Wednesday, December 24, 2008

Sentiment Surveys and the VIX

Click on Chart to Enlarge

In recent posts, I have noted how put/call ratios, the VIX and VXV, and blogger opinions are getting to ranges that have had bearish implications in the past when looking ahead a couple months.

One piece of the sentiment puzzle that I have not mentioned here in a while is related to investor sentiment surveys, which can be extremely useful contrary indicators. There are several classic surveys followed by investors, but if I had to pick a favorite it would probably be the American Association of Individual Investors (AAII) survey. This survey tends to fluctuate quickly enough to make it very useful for intermediate term trading.

I find this survey to be most useful as a contrarian indicator used to trade in the direction of the 200 day moving average. Since the 200 day moving average is pointing lower now, this basically means that I would use a statistically high bullish % in the survey to initiate bearish trades. Since October the bullish opinion has been rising but us still not even 1.5 standard deviations away from the 1 year average. However another 1-2 weeks of rising prices and a break above the 920 level of the S&P 500 would likely raise this bullish % to statistically meaningful levels in my opinion. Most other surveys are still very neutral or are near pessimistic extremes, so I feel that there may not be enough of a sentiment shift back to the optimistic side to push the market lower just yet.

Another thing I watch closely for timing major market moves is the VIX. I look at the VIX in several different ways from oscillators to trendlines to bollinger bands to retracement % to Elliot Wave patterns and even a rather unique (I think) running tally of higher highs or higher lows since a significant market top or bottom.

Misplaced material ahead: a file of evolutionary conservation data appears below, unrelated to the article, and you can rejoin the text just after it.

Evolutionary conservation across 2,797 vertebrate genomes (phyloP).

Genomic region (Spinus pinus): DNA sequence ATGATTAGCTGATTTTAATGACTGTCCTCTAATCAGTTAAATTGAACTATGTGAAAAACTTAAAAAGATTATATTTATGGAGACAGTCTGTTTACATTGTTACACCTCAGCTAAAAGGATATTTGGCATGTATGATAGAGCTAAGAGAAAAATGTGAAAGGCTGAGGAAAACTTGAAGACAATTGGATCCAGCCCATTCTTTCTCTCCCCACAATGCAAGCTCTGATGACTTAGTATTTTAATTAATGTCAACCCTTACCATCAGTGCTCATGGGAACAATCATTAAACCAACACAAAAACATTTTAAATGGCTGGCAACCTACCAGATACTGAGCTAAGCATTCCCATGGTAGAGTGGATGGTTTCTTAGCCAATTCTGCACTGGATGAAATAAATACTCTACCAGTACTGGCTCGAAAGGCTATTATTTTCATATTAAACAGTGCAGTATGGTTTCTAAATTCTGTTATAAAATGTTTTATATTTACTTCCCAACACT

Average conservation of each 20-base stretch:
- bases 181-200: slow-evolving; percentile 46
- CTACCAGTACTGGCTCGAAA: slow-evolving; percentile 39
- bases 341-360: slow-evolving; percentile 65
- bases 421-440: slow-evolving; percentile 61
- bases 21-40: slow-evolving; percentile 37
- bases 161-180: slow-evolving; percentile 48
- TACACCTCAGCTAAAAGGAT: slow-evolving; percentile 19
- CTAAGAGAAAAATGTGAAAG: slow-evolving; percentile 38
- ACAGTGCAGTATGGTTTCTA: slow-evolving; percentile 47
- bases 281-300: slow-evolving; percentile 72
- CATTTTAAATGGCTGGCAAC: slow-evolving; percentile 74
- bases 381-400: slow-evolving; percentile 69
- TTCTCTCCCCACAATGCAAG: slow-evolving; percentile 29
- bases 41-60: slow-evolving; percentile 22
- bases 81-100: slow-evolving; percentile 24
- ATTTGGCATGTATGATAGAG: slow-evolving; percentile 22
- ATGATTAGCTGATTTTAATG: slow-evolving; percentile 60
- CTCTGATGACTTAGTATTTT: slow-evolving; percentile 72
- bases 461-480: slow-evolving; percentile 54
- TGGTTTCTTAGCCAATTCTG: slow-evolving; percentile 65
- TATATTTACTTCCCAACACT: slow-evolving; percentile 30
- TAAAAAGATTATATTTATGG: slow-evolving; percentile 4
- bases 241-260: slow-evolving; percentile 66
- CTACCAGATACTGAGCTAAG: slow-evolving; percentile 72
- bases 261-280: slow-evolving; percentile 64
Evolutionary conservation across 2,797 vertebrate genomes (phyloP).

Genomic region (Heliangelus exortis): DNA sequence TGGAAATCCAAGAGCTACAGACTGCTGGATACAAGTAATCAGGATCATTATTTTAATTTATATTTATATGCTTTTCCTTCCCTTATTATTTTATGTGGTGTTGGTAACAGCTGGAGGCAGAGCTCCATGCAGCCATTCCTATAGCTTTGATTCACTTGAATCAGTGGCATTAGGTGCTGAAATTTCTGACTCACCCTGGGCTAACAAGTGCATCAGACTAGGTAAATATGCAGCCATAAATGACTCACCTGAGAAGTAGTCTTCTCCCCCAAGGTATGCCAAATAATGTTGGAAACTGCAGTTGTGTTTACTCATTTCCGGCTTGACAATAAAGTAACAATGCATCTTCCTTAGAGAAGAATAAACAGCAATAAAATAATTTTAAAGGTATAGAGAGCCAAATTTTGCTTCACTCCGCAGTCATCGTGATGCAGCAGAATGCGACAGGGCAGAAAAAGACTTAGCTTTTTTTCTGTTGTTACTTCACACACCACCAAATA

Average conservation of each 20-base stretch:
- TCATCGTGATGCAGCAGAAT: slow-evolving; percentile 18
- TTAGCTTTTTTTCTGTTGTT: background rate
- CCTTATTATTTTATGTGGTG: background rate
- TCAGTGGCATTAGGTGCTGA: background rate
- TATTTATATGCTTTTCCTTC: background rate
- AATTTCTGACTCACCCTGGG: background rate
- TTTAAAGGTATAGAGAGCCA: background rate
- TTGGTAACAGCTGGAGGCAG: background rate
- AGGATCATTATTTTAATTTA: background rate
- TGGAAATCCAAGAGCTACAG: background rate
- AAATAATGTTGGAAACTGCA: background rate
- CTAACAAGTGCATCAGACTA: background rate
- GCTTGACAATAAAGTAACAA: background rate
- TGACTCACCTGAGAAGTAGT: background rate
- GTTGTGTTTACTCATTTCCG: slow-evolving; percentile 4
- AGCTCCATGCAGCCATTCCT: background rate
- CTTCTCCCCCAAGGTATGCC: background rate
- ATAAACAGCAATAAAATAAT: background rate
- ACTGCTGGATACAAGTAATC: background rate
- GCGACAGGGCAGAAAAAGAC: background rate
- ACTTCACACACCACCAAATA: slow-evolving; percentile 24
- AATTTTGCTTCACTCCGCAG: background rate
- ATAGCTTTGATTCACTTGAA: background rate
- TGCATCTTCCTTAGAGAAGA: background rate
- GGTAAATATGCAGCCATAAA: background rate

Since the November market lows the VIX has made 8 lower lows. Anything beyond 12 and flags go up for a potential reversal. Based off this system, I think the VIX could drop a bit more and the market could rise more before we get into the danger zone.

Also I have noticed an almost uncanny tendency since the 2006 VIX lows for the VIX to retrace 78.6% (roughly 80%) of any major VIX advance. The chart at the top of the page shows the VIX with several retracements of this nature. A 78.6% retracement of the VIX advance from August 2008 lows to October 2008 highs would place the VIX at roughly 35. This happens to be the VIX level that repeatedly capped VIX advances in 2007 and early 2008. So we could have a case where old resistance becomes new support.
Peace, Love, and Merry Christmas to all!

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